Environmental Education, Uncategorized

“Termites & Tamanduas – The Role of Wood Eating in Tropical Ecology” An Excerpt.

"Many termine species have soldiers with enlarged heads that have sharp, defensive mandibles. Worker termines, by comparison, have smaller heads with chewing mouthparts.  The Mexican burrowing toad (Rhinophrynus doralis) feeds almost entirely on termines. It spends most of its life underground, emerging only to breed after heavy rains."

“Many termine species have soldiers with enlarged heads that have sharp, defensive mandibles. Worker termines, by comparison, have smaller heads with chewing mouthparts.
The Mexican burrowing toad (Rhinophrynus doralis) feeds almost entirely on termines. It spends most of its life underground, emerging only to breed after heavy rains.”

“They are creatures of interiors. Social but reclusive, all but a few shun the light of day, avoiding even the moonlight. They live underground, in logs or sealed nests, and conduct their social lives within dark labyrinths often created and cemented together with their own dung – termites are nothing if not economical.

Numbering about 2,200 species, most of which are tropical, termites evolved from highly social cockroaches. Dependent on the digestion of woody material, termites have the remarkable ability to build a life entirely from wood. Colonies of some species thrive for years with nothing more than a chunk of wood from which to build their muscles, skin, nerves, mandibles, and minds.

Like subterranean beings the world over, termites tend to be pale and soft, save for the armored soldier castes that stand ready to venture out into the light to defend their colonies against invaders. The workers usually live retiring, sterile lives, forgoing reproduction and chewing their days away building the domestic empire of their parents. For this specialized role, they have evolved an aspect not unlike that of the modern dairy cow – their swollen bellies stretch glistening and taut over a massive gut of dark ferment.

Like the digestive systems of cows, those of termites are made possible by microbes. Several dozen species of protozoa and bacteria live within the intestine of termites and nowhere else. The microorganisms do the heavy enzymatic work of cleaving cellulose into usable sugar. The fact that special microbes must be passed from parent to offspring by anal feeding to inoculate the newborns sterile digestive tract probably explains why the ancestral wood-eating roaches begun to live in extended family groups.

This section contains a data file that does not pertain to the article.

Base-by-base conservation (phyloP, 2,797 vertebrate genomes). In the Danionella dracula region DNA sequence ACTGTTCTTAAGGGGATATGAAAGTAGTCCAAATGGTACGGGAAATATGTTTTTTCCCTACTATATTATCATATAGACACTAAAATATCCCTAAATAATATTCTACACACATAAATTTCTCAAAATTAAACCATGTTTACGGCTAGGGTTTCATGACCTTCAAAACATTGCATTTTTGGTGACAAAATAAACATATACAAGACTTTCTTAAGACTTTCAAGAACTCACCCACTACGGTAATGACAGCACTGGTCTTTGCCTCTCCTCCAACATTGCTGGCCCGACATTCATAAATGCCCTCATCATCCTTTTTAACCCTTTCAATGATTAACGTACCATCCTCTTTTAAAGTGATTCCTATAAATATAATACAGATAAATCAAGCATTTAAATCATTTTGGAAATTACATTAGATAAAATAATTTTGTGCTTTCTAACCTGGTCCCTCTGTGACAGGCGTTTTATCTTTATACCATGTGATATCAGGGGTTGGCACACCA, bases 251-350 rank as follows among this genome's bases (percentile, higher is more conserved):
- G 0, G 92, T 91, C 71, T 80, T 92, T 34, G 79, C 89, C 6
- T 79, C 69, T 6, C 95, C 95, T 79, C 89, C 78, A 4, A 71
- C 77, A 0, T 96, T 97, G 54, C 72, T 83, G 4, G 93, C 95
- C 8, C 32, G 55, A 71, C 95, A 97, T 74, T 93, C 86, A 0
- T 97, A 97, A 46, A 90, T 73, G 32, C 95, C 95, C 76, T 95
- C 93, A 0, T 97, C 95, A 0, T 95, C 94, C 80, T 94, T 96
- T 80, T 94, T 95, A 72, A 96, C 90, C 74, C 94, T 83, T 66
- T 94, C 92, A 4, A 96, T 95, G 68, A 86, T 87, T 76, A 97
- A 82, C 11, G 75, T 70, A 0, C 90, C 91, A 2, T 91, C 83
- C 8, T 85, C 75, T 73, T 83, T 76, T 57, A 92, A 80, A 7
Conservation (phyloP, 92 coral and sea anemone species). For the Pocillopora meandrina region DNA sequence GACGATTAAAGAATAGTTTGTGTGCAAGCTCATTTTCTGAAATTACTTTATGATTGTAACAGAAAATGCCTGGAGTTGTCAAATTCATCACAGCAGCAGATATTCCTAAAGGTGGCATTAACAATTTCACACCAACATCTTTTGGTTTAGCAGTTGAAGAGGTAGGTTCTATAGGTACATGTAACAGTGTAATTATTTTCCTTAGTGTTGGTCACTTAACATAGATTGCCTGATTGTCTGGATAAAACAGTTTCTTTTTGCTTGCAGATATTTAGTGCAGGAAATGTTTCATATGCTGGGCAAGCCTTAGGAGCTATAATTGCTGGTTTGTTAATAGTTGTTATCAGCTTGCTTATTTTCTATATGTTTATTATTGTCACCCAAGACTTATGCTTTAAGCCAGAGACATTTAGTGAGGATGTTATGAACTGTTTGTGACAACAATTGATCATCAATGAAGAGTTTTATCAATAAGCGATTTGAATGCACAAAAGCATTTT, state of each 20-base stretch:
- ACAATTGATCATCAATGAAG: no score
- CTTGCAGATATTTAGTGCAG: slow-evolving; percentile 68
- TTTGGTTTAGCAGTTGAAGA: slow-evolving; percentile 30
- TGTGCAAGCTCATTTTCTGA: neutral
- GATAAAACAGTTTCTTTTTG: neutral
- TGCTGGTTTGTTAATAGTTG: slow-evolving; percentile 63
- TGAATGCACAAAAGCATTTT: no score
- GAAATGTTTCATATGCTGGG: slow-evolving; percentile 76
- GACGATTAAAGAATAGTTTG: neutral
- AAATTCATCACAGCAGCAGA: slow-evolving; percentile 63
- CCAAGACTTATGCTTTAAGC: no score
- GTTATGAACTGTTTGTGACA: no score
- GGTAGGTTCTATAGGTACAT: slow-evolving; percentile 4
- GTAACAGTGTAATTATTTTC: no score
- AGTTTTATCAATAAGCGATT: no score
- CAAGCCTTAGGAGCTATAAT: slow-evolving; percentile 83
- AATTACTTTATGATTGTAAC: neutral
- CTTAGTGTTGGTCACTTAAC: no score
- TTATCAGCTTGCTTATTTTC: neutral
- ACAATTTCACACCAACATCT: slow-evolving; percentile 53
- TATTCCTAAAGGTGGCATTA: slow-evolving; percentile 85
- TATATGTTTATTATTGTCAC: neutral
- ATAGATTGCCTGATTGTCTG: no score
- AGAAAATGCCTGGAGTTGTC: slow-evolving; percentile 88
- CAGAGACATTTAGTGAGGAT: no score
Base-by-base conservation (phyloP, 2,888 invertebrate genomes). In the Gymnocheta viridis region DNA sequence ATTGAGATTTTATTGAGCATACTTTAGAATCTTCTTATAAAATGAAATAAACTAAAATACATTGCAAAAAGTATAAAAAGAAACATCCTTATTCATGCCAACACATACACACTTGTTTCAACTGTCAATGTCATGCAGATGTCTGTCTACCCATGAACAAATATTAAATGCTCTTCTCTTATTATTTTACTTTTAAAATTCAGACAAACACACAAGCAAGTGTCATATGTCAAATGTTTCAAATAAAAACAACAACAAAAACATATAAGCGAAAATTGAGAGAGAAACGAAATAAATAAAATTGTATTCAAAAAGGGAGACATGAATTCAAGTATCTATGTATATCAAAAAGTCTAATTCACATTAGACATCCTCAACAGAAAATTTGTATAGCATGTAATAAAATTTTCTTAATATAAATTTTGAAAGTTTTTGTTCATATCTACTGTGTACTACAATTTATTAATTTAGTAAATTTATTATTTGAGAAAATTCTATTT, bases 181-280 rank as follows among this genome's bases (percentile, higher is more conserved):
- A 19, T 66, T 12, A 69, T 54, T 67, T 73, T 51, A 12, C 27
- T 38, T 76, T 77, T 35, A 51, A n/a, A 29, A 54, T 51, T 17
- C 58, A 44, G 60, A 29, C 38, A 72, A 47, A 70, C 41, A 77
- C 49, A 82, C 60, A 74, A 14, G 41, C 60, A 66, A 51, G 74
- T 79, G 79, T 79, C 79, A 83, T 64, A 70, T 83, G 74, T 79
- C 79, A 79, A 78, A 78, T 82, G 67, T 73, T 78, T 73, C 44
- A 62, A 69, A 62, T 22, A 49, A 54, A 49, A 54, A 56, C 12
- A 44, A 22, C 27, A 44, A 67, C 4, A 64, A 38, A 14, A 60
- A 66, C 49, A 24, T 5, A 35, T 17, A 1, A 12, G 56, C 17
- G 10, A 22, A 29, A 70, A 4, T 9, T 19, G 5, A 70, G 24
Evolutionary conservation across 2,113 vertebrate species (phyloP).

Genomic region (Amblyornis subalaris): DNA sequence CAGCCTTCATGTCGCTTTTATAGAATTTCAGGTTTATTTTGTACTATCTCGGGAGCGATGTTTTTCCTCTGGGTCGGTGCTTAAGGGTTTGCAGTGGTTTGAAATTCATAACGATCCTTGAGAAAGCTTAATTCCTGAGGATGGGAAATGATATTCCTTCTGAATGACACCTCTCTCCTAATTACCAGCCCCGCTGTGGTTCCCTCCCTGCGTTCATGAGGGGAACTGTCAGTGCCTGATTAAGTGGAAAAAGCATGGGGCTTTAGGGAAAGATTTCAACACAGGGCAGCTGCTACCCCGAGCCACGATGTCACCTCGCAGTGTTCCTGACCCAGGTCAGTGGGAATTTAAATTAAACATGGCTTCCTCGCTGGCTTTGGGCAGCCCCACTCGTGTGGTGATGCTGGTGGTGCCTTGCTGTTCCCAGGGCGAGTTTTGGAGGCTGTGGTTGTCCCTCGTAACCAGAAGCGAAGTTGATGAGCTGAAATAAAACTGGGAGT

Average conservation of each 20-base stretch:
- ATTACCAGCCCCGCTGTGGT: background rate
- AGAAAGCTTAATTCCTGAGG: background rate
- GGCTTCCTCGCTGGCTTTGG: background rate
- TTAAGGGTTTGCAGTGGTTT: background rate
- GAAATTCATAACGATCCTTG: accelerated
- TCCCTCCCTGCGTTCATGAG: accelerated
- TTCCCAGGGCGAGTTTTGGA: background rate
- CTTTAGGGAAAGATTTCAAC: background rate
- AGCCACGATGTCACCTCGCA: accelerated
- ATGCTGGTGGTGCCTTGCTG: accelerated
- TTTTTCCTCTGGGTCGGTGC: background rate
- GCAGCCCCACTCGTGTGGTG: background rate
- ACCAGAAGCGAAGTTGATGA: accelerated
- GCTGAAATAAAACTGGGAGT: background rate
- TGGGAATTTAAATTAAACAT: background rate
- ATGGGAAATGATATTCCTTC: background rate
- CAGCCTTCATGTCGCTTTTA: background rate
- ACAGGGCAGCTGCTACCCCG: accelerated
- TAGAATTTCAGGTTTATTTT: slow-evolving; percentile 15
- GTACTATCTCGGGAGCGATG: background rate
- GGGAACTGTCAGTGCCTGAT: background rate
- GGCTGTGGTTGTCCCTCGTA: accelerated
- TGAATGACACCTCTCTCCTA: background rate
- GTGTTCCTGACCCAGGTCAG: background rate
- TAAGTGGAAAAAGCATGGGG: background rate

Their gut microflora give termines access to a huge resource base denied to other herbivores. Much of a rainforest is pillar after pillar of inert cellulose and lignin wrapped by a thing sheath of living, growing cambium and capped by a paltry 220 pounds (100 kg) or so of leaves; less than 2 percent of the rainforest  is leaf matter. The bulk of the rainforest is tons of cellulose in the form of tree trunks and limbs. That cellulose is a reservoir of solar energy converted into chemical energy as carbohydrates.

Plants construct sugars as a store of energy, but the sugars can be repackaged in various ways. Sometimes, they are stored as nutritious chain such as starch; more often, the solar energy ends up as cellulose.

Wood is composed of 60 to 70 percent cellulose and 10 to 25 percent lignin, a three-dimensionally branched polymer that stiffens cells walls, strengthens wood, and is one of natures most indigestible molecules. Ecologist John Janovy gives a good summary of the functional significance of such molecules; as he puts it, ‘The human sits on a chair and eats a French fry.” Tropical rainforest is full of materials that is suitable for chairs, but only a small fraction of the forest is as digestible as a starchy french fry.'”

 

Excerpt from “Nature of the Rainforest” Chapter/ Termites & tamanduas, Page 110. By Adrian Forsyth. 2008.

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This excerpt comes from one Osa Conservation’s very own founding members, Adrian Forscyth.

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